Milwaukee Brewers reliever Josh Hader watches a pitch to a Colorado Rockies batter during the 10th inning of a baseball game Friday, May 11, 2018, in Denver. Credit: David Zalubowski | AP

Major League Baseball will require Milwaukee Brewers reliever Josh Hader to complete sensitivity training and participate in the league’s diversity and inclusion initiatives after offensive tweets he sent in 2011 and 2012 surfaced Tuesday night as he pitched in the All-Star Game at Nationals Park.

In a news release, MLB called Hader’s past tweets “unacceptable” and said it had contacted the Brewers to express its concerns. Brewers general manager David Stearns called Hader’s tweets “inexcusable” in a statement and said the Brewers “do not believe that these posts are representative of his beliefs.” Neither the league nor the Brewers indicated Hader would face punishment.

In the messages, which Hader posted when he was 17 years old and a high school student in Maryland, Hader made liberal use of the n-word, made derogatory references to women and expressed hatred toward gay people. Twitter users found and widely shared Hader’s tweets after he surrendered a three-run homer in the eighth inning of the All-Star Game.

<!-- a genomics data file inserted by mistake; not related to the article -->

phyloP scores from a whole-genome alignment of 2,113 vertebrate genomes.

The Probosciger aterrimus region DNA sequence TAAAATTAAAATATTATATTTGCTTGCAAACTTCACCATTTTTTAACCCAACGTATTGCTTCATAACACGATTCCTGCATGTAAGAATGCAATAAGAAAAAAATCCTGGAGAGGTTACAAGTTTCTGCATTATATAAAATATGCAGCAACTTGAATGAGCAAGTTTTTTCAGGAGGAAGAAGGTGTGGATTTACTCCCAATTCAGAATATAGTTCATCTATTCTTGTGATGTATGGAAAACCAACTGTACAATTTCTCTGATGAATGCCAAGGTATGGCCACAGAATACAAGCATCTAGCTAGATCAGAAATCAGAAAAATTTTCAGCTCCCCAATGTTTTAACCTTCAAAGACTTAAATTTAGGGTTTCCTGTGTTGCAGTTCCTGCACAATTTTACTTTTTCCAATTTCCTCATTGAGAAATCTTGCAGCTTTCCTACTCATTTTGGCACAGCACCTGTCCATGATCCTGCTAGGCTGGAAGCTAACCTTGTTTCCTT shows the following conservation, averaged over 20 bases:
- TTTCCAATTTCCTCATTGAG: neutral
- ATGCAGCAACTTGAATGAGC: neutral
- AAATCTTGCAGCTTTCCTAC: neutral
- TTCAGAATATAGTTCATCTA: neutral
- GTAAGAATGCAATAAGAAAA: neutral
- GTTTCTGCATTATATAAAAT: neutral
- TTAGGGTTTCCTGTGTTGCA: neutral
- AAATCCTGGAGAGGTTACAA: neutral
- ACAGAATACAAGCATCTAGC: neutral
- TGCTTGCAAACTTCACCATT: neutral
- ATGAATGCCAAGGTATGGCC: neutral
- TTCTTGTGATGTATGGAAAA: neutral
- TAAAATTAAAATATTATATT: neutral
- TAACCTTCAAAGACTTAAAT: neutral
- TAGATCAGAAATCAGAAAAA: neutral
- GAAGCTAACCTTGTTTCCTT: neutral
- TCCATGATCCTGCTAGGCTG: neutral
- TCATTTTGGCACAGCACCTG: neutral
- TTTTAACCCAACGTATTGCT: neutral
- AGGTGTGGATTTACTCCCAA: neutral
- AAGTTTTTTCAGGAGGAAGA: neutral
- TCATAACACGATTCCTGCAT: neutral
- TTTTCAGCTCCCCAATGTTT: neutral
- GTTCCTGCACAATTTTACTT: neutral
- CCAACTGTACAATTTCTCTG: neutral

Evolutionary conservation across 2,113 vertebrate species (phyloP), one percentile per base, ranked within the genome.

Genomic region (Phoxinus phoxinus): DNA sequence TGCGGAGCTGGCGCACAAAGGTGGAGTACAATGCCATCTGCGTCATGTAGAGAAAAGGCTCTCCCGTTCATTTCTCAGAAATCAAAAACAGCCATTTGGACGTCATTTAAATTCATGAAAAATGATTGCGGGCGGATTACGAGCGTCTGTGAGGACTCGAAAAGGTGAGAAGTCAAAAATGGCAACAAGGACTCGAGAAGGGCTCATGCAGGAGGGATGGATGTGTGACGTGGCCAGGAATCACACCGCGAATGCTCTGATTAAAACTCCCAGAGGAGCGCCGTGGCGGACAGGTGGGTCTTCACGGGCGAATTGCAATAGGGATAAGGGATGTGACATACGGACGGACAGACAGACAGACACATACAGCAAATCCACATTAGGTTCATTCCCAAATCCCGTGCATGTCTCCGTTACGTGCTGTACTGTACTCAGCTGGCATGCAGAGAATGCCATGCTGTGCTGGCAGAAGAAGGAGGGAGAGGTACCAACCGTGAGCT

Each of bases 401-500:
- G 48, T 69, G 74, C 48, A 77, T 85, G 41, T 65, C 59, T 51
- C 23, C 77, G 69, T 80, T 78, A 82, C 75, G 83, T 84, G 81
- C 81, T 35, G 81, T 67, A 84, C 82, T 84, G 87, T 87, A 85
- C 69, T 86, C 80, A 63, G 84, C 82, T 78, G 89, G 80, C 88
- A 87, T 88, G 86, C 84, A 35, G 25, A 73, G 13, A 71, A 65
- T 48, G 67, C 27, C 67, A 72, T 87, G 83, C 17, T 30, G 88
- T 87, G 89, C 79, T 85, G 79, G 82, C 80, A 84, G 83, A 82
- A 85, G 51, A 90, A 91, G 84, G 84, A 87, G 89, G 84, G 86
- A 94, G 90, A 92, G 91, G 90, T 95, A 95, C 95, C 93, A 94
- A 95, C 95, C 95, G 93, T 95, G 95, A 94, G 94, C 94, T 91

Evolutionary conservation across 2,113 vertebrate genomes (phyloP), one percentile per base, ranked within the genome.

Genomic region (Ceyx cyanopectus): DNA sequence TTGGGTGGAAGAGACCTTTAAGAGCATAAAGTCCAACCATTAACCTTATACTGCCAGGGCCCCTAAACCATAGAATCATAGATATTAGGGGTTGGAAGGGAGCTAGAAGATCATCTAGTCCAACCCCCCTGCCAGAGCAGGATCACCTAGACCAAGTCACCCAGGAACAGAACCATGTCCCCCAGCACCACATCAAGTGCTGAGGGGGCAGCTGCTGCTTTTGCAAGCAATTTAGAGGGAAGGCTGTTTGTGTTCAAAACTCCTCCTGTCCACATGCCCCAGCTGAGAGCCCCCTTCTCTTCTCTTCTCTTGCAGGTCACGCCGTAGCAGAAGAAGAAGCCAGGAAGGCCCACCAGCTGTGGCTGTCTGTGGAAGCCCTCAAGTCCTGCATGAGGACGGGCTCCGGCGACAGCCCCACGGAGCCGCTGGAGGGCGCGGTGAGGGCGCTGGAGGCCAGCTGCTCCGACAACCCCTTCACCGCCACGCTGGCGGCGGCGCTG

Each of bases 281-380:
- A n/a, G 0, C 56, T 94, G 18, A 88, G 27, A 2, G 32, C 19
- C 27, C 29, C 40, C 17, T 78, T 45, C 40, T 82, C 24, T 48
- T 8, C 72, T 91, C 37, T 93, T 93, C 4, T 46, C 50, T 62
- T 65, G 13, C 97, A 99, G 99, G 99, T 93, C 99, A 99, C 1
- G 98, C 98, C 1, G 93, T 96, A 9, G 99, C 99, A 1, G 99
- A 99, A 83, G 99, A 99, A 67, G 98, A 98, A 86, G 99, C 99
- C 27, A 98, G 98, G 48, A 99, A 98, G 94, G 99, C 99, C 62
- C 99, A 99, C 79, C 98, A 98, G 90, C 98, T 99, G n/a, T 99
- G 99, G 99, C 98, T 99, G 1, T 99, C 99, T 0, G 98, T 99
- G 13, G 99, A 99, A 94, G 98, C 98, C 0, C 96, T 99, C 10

Late Tuesday night, Hader faced a scrum of reporters. He apologized for the tweets, said they did not reflect his beliefs and repeatedly stated they had been sent when he was 17 years old, even calling himself “a child” at one point.

“After the game, Mr. Hader took the necessary step of expressing remorse for his highly offensive and hurtful language, which fails to represent the values of our game and our expectations for all those who are a part of it,” the league’s statement read.

Brewers All-Star first baseman Jesus Aguilar offered support for Hader on Twitter, writing Wednesday that the reliever “made a mistake 7 years ago” but that “he admitted, he apologized and most important: He learned from it.”

In his statement, Stearns, the Brewers GM, said Hader “is taking full responsibility for the consequences of his actions” and that the sentiments did not reflects the views of the Brewers organization.

“Those of us that have come to know Josh do not believe that these posts are representative of his beliefs,” Stearns said. “He has been a good teammate and contributor to the team in every way.”

Late Tuesday night Hader said: “It’s just something that happened. I was 17 years old. As a child, I was immature. I obviously said some things that were inexcusable. That doesn’t reflect on who I am as a person today. That’s just what it is.”

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